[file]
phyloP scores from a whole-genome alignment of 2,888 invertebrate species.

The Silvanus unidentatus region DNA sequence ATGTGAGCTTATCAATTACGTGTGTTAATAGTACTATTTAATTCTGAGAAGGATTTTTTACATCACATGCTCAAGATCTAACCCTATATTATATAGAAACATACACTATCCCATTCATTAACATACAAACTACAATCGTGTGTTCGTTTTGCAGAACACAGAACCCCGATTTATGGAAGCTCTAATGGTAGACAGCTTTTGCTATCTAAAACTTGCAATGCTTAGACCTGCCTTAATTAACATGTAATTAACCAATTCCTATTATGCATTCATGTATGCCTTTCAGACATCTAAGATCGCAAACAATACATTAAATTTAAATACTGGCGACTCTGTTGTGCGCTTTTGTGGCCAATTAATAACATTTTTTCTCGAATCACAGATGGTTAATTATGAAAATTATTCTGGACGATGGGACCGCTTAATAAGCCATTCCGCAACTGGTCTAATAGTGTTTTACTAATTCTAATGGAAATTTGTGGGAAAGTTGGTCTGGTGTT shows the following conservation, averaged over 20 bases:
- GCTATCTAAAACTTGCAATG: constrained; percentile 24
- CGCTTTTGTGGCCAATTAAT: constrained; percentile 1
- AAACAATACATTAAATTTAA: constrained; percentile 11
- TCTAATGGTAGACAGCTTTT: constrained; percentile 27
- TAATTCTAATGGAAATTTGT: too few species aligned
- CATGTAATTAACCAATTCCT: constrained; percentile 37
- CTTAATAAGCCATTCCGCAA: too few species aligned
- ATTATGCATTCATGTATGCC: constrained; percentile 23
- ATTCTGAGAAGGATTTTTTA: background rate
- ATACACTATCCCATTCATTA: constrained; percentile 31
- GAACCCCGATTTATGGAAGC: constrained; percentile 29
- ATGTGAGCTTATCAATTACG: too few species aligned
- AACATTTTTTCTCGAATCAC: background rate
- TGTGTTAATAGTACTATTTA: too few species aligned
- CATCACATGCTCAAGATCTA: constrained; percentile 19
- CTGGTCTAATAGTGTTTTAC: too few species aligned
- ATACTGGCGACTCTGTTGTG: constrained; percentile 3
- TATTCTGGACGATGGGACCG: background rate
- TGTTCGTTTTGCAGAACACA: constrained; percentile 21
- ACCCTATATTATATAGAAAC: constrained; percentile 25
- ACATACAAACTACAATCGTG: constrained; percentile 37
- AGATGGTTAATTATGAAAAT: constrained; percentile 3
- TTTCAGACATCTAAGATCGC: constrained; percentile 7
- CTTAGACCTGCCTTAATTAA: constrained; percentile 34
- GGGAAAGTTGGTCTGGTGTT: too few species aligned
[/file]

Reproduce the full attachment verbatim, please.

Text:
phyloP scores from a whole-genome alignment of 2,888 invertebrate species.

The Silvanus unidentatus region DNA sequence ATGTGAGCTTATCAATTACGTGTGTTAATAGTACTATTTAATTCTGAGAAGGATTTTTTACATCACATGCTCAAGATCTAACCCTATATTATATAGAAACATACACTATCCCATTCATTAACATACAAACTACAATCGTGTGTTCGTTTTGCAGAACACAGAACCCCGATTTATGGAAGCTCTAATGGTAGACAGCTTTTGCTATCTAAAACTTGCAATGCTTAGACCTGCCTTAATTAACATGTAATTAACCAATTCCTATTATGCATTCATGTATGCCTTTCAGACATCTAAGATCGCAAACAATACATTAAATTTAAATACTGGCGACTCTGTTGTGCGCTTTTGTGGCCAATTAATAACATTTTTTCTCGAATCACAGATGGTTAATTATGAAAATTATTCTGGACGATGGGACCGCTTAATAAGCCATTCCGCAACTGGTCTAATAGTGTTTTACTAATTCTAATGGAAATTTGTGGGAAAGTTGGTCTGGTGTT shows the following conservation, averaged over 20 bases:
- GCTATCTAAAACTTGCAATG: constrained; percentile 24
- CGCTTTTGTGGCCAATTAAT: constrained; percentile 1
- AAACAATACATTAAATTTAA: constrained; percentile 11
- TCTAATGGTAGACAGCTTTT: constrained; percentile 27
- TAATTCTAATGGAAATTTGT: too few species aligned
- CATGTAATTAACCAATTCCT: constrained; percentile 37
- CTTAATAAGCCATTCCGCAA: too few species aligned
- ATTATGCATTCATGTATGCC: constrained; percentile 23
- ATTCTGAGAAGGATTTTTTA: background rate
- ATACACTATCCCATTCATTA: constrained; percentile 31
- GAACCCCGATTTATGGAAGC: constrained; percentile 29
- ATGTGAGCTTATCAATTACG: too few species aligned
- AACATTTTTTCTCGAATCAC: background rate
- TGTGTTAATAGTACTATTTA: too few species aligned
- CATCACATGCTCAAGATCTA: constrained; percentile 19
- CTGGTCTAATAGTGTTTTAC: too few species aligned
- ATACTGGCGACTCTGTTGTG: constrained; percentile 3
- TATTCTGGACGATGGGACCG: background rate
- TGTTCGTTTTGCAGAACACA: constrained; percentile 21
- ACCCTATATTATATAGAAAC: constrained; percentile 25
- ACATACAAACTACAATCGTG: constrained; percentile 37
- AGATGGTTAATTATGAAAAT: constrained; percentile 3
- TTTCAGACATCTAAGATCGC: constrained; percentile 7
- CTTAGACCTGCCTTAATTAA: constrained; percentile 34
- GGGAAAGTTGGTCTGGTGTT: too few species aligned